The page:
Without a good plot, it’s almost impossible to keep your readers interested.

The most basic definition of a plot is: a protagonist with a goal.  Who the protagonist is and what goal they’re striving towards are what make your story stand out above all the others.  You have to keep your characters busy if you want to write a novel. You have to give them a crisis, a reason to overcome it, and a way out.

Once you define your basic plot, as yourself these questions to round out the rest of your story:

Is this goal strong enough to sustain an 80 000-word long novel?

We prefer to read about characters who have something to fight for and something to lose if they don’t.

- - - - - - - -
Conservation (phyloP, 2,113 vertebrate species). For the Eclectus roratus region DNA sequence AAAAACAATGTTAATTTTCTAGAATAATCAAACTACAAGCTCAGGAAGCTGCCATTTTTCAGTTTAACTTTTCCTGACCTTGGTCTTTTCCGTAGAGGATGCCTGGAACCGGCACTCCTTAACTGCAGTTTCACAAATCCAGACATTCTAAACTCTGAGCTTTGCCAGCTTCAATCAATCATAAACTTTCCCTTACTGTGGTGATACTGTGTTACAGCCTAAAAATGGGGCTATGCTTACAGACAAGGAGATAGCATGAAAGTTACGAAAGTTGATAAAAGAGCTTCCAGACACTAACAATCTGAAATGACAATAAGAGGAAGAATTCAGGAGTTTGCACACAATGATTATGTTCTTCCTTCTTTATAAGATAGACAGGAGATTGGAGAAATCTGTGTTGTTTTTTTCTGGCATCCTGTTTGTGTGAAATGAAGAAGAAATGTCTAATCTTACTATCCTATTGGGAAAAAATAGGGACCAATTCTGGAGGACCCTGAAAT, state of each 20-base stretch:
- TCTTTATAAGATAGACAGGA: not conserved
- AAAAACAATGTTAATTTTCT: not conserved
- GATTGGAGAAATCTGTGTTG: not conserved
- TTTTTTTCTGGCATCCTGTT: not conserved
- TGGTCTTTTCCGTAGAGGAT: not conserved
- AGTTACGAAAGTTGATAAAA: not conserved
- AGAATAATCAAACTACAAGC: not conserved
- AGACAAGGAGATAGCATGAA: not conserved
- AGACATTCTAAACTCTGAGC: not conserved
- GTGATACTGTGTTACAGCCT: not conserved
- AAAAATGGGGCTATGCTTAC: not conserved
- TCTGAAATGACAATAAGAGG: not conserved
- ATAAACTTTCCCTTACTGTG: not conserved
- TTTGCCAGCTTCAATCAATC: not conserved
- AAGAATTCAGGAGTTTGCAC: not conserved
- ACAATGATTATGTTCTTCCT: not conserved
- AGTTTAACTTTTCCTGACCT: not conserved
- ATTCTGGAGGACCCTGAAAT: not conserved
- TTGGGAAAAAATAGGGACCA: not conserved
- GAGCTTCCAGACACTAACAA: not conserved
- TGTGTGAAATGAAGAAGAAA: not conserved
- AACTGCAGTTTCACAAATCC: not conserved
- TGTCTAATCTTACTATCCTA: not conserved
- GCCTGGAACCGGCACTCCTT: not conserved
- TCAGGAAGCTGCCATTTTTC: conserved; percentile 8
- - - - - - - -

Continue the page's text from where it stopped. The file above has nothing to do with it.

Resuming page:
Is the plot introduced early enough?

The story goal is usually set by an inciting moment that turns the protagonist’s life upside down in a negative way.

Is there too much backstory?

Readers are not interested in the detailed biography of your character. For the most part, they do not enjoy prologues.

Is there opposition for the protagonist?

Conflict is created when an antagonist is introduced to stop the protagonist from achieving the goal.

Does the overall plot make sense?

If it does not, we tend to include things which seem to have no reason for being in the story.  A good idea can turn into a maze of irritation if the author does not know where the story is headed.


Elements of WritingWriting Craft

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